JANUARY 1989 ……….. MARS MOON PHOBOS
Government agencies keep the existence of UFOs from outer space secret from the public is well known. Most UFO encounters and pictures are classified material, which to this day have not been shown. But on 28th March 1989 Tass, the official Soviet news agency reported that the Soviet mission control center lost communication with it’s satellite probe Phobos 2, which arrived at Mars in January 1989, but not before it has beamed back two images. In July 1988, the Russians launched two unmanned satellite probes the Phobos 1 and the Phobos 2 in the direction of Mars, and with the primary intention of investigating the planet’s mysterious moon, Phobos. Phobos 1 was unfortunately lost en route two months later, reportedly because of a radio command error. Phobos 2 arrived safely at Mars in January 1989 and entered into an orbit around Mars as the first step at its destination towards its ultimate goal: to transfer to an orbit that it would make it fly almost in tandem with the Martian moonlet called Phobos to explore the moonlet with highly sophisticated equipment that included two packages of instruments to be placed on the moonlet’s surface.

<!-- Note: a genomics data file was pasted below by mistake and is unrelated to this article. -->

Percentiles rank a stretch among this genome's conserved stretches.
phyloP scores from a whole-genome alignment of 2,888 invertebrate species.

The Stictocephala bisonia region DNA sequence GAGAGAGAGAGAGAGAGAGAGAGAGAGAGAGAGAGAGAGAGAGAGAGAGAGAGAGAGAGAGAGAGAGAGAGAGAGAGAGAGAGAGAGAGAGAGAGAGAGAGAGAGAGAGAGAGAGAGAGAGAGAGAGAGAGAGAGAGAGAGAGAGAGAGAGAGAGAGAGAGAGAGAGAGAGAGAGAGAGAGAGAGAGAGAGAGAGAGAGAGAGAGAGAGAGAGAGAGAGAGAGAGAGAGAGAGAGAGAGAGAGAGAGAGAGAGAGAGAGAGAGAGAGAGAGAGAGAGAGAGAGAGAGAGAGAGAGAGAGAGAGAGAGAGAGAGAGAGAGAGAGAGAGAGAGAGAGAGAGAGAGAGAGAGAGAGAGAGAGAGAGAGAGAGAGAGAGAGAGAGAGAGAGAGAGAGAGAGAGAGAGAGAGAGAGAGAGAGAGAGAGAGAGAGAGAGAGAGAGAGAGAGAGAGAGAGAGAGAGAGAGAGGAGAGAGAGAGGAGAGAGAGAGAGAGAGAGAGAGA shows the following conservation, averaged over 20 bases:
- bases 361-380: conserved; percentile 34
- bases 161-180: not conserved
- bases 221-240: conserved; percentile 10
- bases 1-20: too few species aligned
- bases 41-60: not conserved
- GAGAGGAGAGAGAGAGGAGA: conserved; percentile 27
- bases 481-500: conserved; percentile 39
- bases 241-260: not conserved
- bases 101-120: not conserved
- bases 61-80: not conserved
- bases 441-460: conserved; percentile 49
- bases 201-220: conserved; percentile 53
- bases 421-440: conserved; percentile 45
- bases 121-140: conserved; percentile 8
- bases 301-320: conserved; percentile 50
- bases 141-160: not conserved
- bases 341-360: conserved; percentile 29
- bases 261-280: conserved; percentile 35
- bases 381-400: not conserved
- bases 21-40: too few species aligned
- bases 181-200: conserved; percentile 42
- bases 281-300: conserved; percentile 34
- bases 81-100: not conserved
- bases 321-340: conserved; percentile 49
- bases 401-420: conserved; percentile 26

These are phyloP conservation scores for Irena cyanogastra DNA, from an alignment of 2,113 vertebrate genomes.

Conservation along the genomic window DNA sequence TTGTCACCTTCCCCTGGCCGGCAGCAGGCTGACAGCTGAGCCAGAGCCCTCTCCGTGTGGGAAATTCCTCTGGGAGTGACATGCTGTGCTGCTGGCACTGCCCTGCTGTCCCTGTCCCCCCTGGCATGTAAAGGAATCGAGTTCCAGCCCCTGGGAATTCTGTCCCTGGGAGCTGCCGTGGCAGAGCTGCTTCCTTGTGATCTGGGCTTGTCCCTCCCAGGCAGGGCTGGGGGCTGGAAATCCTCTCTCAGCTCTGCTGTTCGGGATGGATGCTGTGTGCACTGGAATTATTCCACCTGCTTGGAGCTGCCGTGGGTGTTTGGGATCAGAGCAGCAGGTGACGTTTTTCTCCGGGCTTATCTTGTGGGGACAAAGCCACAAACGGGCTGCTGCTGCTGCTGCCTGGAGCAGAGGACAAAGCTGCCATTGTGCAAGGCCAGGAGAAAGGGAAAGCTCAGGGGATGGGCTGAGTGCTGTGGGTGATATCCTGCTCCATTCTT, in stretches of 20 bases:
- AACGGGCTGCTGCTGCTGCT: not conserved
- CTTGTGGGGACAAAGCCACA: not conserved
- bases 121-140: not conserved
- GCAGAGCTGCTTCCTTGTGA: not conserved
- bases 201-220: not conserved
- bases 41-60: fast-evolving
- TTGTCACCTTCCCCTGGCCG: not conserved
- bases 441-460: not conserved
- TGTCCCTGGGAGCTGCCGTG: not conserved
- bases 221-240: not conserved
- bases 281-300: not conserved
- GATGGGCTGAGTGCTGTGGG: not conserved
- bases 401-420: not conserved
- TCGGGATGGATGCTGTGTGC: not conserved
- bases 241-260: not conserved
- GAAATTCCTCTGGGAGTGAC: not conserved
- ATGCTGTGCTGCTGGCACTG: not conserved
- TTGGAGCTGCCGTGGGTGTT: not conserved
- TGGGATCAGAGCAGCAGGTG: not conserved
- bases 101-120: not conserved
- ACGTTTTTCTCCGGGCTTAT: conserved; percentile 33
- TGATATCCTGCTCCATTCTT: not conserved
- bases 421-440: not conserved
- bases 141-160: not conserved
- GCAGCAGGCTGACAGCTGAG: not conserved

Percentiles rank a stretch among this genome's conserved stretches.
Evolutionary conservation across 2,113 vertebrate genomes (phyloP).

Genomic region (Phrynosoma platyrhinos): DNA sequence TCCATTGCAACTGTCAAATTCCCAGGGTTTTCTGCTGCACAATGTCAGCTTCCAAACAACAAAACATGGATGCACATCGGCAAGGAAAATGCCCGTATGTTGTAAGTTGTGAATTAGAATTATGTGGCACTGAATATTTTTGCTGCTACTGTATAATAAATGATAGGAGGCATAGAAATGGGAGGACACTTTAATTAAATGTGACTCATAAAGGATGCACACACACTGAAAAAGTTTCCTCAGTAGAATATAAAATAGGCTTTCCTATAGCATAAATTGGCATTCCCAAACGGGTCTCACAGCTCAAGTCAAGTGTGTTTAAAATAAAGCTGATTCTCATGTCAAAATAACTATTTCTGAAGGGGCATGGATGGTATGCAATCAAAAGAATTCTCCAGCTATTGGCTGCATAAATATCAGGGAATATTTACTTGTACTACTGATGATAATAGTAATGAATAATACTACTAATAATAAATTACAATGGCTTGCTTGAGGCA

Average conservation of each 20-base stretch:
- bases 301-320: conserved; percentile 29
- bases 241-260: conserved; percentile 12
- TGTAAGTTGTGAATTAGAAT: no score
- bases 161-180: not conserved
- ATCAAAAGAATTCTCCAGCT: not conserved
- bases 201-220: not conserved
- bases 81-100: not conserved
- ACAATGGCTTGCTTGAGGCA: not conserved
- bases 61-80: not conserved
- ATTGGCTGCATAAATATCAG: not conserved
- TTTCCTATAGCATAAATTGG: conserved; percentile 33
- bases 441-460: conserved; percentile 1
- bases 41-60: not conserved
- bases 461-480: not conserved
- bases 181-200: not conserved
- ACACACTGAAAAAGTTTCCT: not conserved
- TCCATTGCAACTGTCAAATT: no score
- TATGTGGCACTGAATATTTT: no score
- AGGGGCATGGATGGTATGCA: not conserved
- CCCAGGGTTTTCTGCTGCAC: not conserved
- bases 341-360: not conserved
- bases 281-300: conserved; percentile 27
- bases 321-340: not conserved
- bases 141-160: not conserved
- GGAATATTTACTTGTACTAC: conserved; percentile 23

All went well until Phobos 2 aligned itself with Phobos, the Martian moonlet. Then, on 28th March, the Soviet mission control center acknowledged sudden communication problems with the spacecraft and Tass, the official Soviet news agency, reported that Phobos 2 had failed to communicate with Earth as scheduled after completing an operation yesterday around the Martian moon Phobos. Scientists at mission control have been unable to establish stable radio contact. What had caused the Phobos 2 spacecraft to be lost? According to Boris Bolitsky, science correspondent for Radio Moscow, just before radio contact was lost with Phobos 2 several unusual images were radioed back to Earth, described by the Russian as “Quite Remarkable Features”.
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